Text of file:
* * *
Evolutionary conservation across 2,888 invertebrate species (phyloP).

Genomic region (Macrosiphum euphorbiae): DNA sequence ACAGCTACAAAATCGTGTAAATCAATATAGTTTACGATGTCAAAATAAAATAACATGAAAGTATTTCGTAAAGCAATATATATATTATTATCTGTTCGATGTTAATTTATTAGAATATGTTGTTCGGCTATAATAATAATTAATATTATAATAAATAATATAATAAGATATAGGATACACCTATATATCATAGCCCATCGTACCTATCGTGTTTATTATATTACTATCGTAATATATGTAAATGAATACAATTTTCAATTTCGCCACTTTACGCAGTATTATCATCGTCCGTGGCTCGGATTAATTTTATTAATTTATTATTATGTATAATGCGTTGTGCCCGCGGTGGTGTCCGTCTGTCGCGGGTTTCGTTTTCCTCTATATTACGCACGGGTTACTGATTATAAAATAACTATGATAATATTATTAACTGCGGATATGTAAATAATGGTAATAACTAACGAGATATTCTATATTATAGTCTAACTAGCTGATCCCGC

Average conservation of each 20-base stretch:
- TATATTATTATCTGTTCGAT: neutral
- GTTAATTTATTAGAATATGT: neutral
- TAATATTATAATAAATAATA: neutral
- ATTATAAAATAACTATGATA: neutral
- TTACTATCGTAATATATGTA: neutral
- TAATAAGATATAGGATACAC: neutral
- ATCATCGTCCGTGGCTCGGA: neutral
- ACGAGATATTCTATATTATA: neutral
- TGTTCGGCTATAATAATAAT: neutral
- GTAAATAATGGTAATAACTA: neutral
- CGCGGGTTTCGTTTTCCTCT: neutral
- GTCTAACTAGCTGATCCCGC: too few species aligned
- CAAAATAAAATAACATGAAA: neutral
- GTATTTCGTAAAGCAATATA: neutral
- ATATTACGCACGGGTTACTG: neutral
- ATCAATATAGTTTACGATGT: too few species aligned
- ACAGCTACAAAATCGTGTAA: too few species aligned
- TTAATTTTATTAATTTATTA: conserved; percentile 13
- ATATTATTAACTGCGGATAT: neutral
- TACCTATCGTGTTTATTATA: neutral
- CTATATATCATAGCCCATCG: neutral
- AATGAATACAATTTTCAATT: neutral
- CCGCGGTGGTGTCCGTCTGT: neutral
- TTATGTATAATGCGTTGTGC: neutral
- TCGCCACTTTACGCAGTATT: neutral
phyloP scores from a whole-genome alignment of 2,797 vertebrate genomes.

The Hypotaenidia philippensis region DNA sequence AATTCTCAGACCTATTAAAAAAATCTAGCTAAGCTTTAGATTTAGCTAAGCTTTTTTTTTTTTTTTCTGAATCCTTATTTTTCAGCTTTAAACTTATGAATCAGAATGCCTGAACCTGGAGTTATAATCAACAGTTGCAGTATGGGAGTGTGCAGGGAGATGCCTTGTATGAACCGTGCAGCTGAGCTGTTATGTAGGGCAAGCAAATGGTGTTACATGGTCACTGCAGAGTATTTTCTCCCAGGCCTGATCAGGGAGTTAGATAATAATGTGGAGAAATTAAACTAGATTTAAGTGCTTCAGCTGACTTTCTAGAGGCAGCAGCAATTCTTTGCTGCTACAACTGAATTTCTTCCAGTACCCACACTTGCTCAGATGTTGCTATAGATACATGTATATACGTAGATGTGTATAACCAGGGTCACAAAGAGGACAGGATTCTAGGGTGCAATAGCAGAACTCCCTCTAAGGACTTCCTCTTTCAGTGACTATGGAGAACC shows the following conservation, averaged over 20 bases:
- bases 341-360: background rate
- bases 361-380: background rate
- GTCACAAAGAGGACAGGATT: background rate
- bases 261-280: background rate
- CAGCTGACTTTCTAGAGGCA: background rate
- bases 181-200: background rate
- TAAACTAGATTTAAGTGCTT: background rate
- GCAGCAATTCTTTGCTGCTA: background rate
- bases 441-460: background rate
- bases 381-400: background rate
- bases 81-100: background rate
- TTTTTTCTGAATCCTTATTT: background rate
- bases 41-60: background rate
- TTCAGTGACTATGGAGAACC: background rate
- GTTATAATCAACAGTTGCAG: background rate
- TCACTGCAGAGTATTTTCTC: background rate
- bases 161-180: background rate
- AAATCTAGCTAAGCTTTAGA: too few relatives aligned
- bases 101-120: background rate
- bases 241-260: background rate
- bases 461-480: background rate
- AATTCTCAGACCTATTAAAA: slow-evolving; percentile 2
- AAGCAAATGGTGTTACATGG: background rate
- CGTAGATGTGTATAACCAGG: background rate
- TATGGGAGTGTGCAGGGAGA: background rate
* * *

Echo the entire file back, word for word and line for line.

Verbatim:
Evolutionary conservation across 2,888 invertebrate species (phyloP).

Genomic region (Macrosiphum euphorbiae): DNA sequence ACAGCTACAAAATCGTGTAAATCAATATAGTTTACGATGTCAAAATAAAATAACATGAAAGTATTTCGTAAAGCAATATATATATTATTATCTGTTCGATGTTAATTTATTAGAATATGTTGTTCGGCTATAATAATAATTAATATTATAATAAATAATATAATAAGATATAGGATACACCTATATATCATAGCCCATCGTACCTATCGTGTTTATTATATTACTATCGTAATATATGTAAATGAATACAATTTTCAATTTCGCCACTTTACGCAGTATTATCATCGTCCGTGGCTCGGATTAATTTTATTAATTTATTATTATGTATAATGCGTTGTGCCCGCGGTGGTGTCCGTCTGTCGCGGGTTTCGTTTTCCTCTATATTACGCACGGGTTACTGATTATAAAATAACTATGATAATATTATTAACTGCGGATATGTAAATAATGGTAATAACTAACGAGATATTCTATATTATAGTCTAACTAGCTGATCCCGC

Average conservation of each 20-base stretch:
- TATATTATTATCTGTTCGAT: neutral
- GTTAATTTATTAGAATATGT: neutral
- TAATATTATAATAAATAATA: neutral
- ATTATAAAATAACTATGATA: neutral
- TTACTATCGTAATATATGTA: neutral
- TAATAAGATATAGGATACAC: neutral
- ATCATCGTCCGTGGCTCGGA: neutral
- ACGAGATATTCTATATTATA: neutral
- TGTTCGGCTATAATAATAAT: neutral
- GTAAATAATGGTAATAACTA: neutral
- CGCGGGTTTCGTTTTCCTCT: neutral
- GTCTAACTAGCTGATCCCGC: too few species aligned
- CAAAATAAAATAACATGAAA: neutral
- GTATTTCGTAAAGCAATATA: neutral
- ATATTACGCACGGGTTACTG: neutral
- ATCAATATAGTTTACGATGT: too few species aligned
- ACAGCTACAAAATCGTGTAA: too few species aligned
- TTAATTTTATTAATTTATTA: conserved; percentile 13
- ATATTATTAACTGCGGATAT: neutral
- TACCTATCGTGTTTATTATA: neutral
- CTATATATCATAGCCCATCG: neutral
- AATGAATACAATTTTCAATT: neutral
- CCGCGGTGGTGTCCGTCTGT: neutral
- TTATGTATAATGCGTTGTGC: neutral
- TCGCCACTTTACGCAGTATT: neutral
phyloP scores from a whole-genome alignment of 2,797 vertebrate genomes.

The Hypotaenidia philippensis region DNA sequence AATTCTCAGACCTATTAAAAAAATCTAGCTAAGCTTTAGATTTAGCTAAGCTTTTTTTTTTTTTTTCTGAATCCTTATTTTTCAGCTTTAAACTTATGAATCAGAATGCCTGAACCTGGAGTTATAATCAACAGTTGCAGTATGGGAGTGTGCAGGGAGATGCCTTGTATGAACCGTGCAGCTGAGCTGTTATGTAGGGCAAGCAAATGGTGTTACATGGTCACTGCAGAGTATTTTCTCCCAGGCCTGATCAGGGAGTTAGATAATAATGTGGAGAAATTAAACTAGATTTAAGTGCTTCAGCTGACTTTCTAGAGGCAGCAGCAATTCTTTGCTGCTACAACTGAATTTCTTCCAGTACCCACACTTGCTCAGATGTTGCTATAGATACATGTATATACGTAGATGTGTATAACCAGGGTCACAAAGAGGACAGGATTCTAGGGTGCAATAGCAGAACTCCCTCTAAGGACTTCCTCTTTCAGTGACTATGGAGAACC shows the following conservation, averaged over 20 bases:
- bases 341-360: background rate
- bases 361-380: background rate
- GTCACAAAGAGGACAGGATT: background rate
- bases 261-280: background rate
- CAGCTGACTTTCTAGAGGCA: background rate
- bases 181-200: background rate
- TAAACTAGATTTAAGTGCTT: background rate
- GCAGCAATTCTTTGCTGCTA: background rate
- bases 441-460: background rate
- bases 381-400: background rate
- bases 81-100: background rate
- TTTTTTCTGAATCCTTATTT: background rate
- bases 41-60: background rate
- TTCAGTGACTATGGAGAACC: background rate
- GTTATAATCAACAGTTGCAG: background rate
- TCACTGCAGAGTATTTTCTC: background rate
- bases 161-180: background rate
- AAATCTAGCTAAGCTTTAGA: too few relatives aligned
- bases 101-120: background rate
- bases 241-260: background rate
- bases 461-480: background rate
- AATTCTCAGACCTATTAAAA: slow-evolving; percentile 2
- AAGCAAATGGTGTTACATGG: background rate
- CGTAGATGTGTATAACCAGG: background rate
- TATGGGAGTGTGCAGGGAGA: background rate